The cost of being right… can you afford it?
The cost of being right… There is no doubt that being right can be empowering. That being said, is it actually contributing to our growth?
Stanislas Dehaene, a cognitive psychology professor at the Collège de France (Paris), stipulates that play, concentration and sleep can increase our learning capacities.
He states that knowing how to actually learn is pivotal in optimizing brain function for scholastic results.
If one can be impressed by AI, consider that a baby operates 10 to 1000 times faster than actual artificial networks, says Dehaene.
In his very first months, a baby formulates hypotheses based on observations that stem from what he makes out of his environment.
A baby experiments constantly. Take, for example, when he drops a spoon from his chair, for the tenth time. If some would think that he is testing his parents’ patience, others can think that he is learning the law of gravity.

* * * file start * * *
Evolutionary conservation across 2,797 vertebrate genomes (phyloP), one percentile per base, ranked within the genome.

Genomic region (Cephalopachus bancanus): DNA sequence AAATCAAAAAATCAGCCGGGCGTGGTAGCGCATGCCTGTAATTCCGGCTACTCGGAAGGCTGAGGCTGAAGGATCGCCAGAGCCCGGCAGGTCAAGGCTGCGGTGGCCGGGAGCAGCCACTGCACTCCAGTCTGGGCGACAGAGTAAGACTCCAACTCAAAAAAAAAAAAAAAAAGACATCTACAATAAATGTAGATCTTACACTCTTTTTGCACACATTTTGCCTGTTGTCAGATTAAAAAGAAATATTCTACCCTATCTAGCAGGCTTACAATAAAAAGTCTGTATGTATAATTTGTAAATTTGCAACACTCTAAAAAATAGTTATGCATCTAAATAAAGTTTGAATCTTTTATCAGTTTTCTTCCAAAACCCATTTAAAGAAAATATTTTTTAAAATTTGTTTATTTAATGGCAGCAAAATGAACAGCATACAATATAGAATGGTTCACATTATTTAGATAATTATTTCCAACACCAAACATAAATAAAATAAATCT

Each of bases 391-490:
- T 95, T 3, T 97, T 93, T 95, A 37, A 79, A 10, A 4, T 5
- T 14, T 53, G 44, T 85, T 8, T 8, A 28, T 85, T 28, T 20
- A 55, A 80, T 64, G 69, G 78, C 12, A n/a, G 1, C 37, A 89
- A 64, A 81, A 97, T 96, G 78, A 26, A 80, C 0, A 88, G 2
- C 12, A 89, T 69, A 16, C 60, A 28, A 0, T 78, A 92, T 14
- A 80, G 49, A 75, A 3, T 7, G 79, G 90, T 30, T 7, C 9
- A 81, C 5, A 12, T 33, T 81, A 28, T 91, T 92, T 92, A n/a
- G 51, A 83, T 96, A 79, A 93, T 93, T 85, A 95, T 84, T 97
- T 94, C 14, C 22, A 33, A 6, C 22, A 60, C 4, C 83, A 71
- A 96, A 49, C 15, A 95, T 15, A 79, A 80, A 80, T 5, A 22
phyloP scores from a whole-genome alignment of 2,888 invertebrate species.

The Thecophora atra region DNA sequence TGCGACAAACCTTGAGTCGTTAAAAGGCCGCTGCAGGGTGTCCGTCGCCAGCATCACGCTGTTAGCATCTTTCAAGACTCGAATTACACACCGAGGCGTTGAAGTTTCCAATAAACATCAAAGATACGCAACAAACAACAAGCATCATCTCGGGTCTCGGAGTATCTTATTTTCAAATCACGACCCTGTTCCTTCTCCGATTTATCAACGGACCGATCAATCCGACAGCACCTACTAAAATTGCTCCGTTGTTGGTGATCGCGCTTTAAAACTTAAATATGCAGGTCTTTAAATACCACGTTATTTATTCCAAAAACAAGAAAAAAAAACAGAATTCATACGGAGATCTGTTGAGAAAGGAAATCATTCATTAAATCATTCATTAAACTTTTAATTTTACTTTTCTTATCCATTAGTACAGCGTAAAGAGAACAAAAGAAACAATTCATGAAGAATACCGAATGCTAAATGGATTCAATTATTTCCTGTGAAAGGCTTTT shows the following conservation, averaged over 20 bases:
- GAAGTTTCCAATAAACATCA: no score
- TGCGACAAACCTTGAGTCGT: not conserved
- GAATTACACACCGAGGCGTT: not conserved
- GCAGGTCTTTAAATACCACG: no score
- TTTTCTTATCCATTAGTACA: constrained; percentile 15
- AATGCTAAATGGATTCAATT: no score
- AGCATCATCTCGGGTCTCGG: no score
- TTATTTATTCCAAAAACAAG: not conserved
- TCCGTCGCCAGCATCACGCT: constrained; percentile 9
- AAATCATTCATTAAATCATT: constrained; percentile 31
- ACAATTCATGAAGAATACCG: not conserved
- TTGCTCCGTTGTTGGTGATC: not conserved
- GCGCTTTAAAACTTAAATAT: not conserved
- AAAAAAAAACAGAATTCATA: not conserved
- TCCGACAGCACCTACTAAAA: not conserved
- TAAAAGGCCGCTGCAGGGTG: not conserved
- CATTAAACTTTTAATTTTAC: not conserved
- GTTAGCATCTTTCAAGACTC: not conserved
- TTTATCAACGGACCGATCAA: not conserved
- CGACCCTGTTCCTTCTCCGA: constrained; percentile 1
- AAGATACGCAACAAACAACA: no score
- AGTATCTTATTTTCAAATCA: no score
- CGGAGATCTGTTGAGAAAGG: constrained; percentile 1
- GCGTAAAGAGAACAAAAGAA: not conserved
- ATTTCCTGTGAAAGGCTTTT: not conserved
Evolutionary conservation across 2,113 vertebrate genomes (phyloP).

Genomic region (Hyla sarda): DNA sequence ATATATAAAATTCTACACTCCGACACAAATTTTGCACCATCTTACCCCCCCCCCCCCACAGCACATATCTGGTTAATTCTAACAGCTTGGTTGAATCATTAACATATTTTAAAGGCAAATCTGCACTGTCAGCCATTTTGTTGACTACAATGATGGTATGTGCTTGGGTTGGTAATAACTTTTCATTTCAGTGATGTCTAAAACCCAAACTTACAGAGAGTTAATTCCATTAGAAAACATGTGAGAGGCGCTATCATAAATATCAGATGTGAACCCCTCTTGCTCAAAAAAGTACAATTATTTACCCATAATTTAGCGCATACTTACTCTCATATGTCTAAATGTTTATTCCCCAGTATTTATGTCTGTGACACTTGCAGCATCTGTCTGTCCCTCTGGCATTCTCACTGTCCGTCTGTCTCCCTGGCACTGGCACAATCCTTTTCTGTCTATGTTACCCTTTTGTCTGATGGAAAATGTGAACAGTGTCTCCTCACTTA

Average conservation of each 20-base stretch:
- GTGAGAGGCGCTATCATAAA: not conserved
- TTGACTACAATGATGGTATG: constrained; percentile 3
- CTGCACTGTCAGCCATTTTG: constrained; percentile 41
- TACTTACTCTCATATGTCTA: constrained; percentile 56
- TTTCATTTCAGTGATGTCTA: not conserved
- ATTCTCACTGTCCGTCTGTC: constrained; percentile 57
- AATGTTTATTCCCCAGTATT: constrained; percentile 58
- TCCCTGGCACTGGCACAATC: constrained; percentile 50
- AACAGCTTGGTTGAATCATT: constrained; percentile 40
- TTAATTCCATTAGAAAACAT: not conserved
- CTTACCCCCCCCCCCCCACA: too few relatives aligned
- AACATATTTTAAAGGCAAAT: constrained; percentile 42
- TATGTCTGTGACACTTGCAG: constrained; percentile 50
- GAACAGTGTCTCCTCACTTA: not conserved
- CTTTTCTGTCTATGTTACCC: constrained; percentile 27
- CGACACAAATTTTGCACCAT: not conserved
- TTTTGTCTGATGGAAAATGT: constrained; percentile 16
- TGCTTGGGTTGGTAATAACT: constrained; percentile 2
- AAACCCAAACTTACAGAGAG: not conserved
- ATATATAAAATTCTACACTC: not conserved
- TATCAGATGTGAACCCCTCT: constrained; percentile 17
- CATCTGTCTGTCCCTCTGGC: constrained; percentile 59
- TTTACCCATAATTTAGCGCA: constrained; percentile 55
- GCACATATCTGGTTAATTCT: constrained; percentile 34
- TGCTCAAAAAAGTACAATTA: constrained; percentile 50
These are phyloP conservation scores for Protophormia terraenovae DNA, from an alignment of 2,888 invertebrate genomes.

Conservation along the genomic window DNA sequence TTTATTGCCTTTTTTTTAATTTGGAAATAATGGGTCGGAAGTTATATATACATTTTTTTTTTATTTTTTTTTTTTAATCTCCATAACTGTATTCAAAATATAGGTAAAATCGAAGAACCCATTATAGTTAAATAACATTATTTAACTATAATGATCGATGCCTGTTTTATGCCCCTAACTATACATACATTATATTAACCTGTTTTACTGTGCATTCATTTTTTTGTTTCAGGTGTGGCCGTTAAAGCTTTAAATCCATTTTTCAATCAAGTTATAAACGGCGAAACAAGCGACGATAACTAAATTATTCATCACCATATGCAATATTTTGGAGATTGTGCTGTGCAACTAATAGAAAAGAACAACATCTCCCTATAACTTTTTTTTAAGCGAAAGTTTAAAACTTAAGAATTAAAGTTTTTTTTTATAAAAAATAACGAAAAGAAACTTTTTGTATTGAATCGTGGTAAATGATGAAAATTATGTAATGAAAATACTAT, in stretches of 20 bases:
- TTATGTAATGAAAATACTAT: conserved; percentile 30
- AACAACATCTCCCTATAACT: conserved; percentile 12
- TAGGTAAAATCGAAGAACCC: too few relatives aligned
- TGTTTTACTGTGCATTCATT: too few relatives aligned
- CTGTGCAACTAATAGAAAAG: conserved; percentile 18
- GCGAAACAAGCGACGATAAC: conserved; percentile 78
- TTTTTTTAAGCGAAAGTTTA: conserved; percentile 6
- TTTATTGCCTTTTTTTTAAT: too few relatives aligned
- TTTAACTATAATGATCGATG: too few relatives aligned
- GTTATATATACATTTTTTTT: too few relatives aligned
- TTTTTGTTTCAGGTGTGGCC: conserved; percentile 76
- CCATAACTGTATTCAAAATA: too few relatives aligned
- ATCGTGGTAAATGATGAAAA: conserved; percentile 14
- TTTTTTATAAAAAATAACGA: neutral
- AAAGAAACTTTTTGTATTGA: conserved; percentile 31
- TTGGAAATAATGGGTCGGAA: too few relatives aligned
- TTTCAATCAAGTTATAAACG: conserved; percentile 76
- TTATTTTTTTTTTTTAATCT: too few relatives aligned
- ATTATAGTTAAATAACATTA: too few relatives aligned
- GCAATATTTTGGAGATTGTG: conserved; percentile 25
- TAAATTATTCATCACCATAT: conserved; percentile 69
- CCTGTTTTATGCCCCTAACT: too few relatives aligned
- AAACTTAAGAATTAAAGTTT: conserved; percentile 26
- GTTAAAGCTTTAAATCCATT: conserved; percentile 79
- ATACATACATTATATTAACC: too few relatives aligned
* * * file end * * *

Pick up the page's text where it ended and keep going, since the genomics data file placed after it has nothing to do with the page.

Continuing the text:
Based on observation of babies, we can proclaim that learning resides on four pillars. The first pillar is attention. Attention amplifies information so that it can be memorized, for example.
The second pillar is active engagement. The child needs to constantly generate new hypothesis. As a teacher, for instance, you create active engagement by asking questions to the students. Students that are actively involved in learning actually perform better by 33%.
The third pillar is the possibility to go back to a mistake. That already means you accept the very fact that you made a mistake. To make a mistake is the actual condition for learning. We know that positive emotions nourish curiosity and enthusiasm in a child while negative emotions block learning. This being said, grades can be seen by some as a necessary measure yet, they aren’t the greatest to promote learning.
The fourth pillar is consolidation. Here, repetition is required. To favour long-term memorization, we must review our knowledge basis at regular intervals. Sleep is key in consolidation. When we sleep, our neurons replay twenty times faster what we have learned during the day.
So there you have it… want to get smarter… look forward to making mistakes!
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